First of all, remote work is great in that you save a lot of money. You don’t need to commute, saving you money on gas, or bus or train fare. You also aren’t spending money grabbing coffee, going out to lunch, and then happy hour, etc. It’s easier to eat healthy, and eat cheap. You’ll also claw some hours back in your day by not commuting, which is incredibly valuable.
But as a remote worker, I became a little too comfortable. I lost my fire for a little bit. I had opportunities that came my way that I sidestepped because, hey, I had a pretty cool gig being at home. And I regret it.
What you miss as a remote worker are the little conversations with coworkers. The opportunities to connect and network at lunch, to grab coffee or chat at happy hour. These are the connections that, at some point, could help you move up, move over, or take over. Depending on where you are in your career (if you’re an intern, for example) these are the opportunities you should live for.
Of course, if you’re a parent of young children, working remotely can be a godsend. It all depends on your situation.
Now, a lot of this is drawn from my own experience. But millions of people are now seeing what it’s like first-hand to work remotely. It can be great, but all those Zoom happy hours...aren’t all that great, are they?
Anyway, just something to consider if you hope to work remotely after things return to normal.
Action item: Be decisive, or learn to be
We all have friends, bosses, coworkers, and other people in our lives who can’t seem to make a decision. Where do they want to eat? You decide. What’s next on the agenda? I don’t know, what do you think it should be? Usually, the inability or refusal to make a decision stems from the fear of making a bad or unpopular one — and yet, somebody’s gotta make the call.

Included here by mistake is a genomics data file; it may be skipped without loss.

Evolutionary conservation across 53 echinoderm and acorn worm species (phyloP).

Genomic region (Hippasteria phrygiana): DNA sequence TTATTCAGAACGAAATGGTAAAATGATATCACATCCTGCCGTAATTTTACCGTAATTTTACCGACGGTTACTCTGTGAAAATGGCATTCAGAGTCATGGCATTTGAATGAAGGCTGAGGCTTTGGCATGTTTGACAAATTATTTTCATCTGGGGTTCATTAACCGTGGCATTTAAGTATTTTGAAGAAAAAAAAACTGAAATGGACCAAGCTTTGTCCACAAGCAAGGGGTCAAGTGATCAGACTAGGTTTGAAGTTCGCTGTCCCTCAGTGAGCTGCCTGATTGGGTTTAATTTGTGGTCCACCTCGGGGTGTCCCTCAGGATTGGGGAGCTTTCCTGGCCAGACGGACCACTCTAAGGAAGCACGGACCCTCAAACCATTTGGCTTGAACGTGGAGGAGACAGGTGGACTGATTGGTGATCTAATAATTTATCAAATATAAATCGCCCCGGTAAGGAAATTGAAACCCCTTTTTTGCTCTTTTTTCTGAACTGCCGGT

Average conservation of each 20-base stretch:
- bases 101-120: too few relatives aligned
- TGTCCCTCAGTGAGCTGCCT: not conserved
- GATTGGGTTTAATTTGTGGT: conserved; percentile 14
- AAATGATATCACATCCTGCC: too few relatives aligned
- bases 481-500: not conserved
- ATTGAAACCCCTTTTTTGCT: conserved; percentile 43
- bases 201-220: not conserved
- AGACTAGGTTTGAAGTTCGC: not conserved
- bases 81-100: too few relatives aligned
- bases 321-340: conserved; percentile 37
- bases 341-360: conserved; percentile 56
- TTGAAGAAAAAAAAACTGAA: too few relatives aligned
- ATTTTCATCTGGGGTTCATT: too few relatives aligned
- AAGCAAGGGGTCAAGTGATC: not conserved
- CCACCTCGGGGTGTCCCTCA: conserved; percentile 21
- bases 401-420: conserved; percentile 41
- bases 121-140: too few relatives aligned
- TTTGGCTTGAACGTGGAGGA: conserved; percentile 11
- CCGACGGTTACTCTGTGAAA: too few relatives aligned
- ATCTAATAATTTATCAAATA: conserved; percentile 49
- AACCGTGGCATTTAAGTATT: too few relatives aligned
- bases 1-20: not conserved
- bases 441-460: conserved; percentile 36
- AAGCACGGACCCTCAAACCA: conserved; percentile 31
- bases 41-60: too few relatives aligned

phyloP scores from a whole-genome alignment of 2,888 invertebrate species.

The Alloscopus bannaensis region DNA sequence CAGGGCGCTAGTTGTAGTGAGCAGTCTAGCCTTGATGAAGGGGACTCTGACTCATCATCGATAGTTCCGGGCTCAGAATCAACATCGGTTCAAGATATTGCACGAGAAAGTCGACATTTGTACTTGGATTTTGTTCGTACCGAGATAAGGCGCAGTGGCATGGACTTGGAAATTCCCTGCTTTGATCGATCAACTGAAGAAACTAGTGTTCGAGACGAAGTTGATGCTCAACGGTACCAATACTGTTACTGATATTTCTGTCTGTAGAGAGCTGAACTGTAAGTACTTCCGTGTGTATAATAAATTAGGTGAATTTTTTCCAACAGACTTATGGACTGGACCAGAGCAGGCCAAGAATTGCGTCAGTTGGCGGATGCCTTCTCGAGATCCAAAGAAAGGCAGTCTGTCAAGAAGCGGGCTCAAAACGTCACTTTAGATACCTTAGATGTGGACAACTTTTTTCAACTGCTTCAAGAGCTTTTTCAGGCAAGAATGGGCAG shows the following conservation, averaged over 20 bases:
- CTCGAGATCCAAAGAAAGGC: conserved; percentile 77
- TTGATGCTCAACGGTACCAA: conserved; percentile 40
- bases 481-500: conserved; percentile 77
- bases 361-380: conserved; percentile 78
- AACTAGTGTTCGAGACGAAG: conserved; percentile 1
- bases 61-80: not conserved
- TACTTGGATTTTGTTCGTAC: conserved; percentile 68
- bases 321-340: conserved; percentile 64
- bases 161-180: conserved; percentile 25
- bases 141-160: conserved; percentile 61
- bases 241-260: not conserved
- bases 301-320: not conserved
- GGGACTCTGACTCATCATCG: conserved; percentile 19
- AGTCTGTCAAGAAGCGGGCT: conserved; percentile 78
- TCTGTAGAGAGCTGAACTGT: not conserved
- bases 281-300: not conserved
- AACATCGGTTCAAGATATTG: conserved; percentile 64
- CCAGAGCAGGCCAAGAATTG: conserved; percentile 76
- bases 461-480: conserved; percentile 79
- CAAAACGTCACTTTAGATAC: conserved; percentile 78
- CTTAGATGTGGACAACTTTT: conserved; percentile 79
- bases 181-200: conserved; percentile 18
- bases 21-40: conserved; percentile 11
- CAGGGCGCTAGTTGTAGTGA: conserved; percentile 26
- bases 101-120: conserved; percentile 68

This is particularly problematic when the person in question is in charge. That’s why I believe that being decisive, or learning to be decisive, is an incredibly valuable skill that we should all develop.
We’ve recently seen what’s at stake when the person (or people) in charge are reluctant to make a decision. The coronavirus pandemic, so far, has killed around 100,000 people in the U.S. Research from Columbia University epidemiologists shows that if we were to have instituted social distancing measures to combat the virus one week earlier, we could have saved 35,000 lives — or, reduced the number of the dead by around 40%.
The point is, there’s been some very public reluctance by people in charge to make some tough decisions regarding this pandemic. Some, like certain governors, have probably overreacted — in their minds, it’s better to save lives and take the heat later. But the point is, when you’re in charge, you need to step up. When someone asks you to make a decision, make it. Hopefully, lives don’t hang in the balance. But being decisive is a skill we all should work on.
If you want to build your decision-making muscles, I’ll give you a place to start: Try and remove emotion from the process. It sounds easy in theory, but seriously, give it a shot.
As always, thanks for reading. See you soon.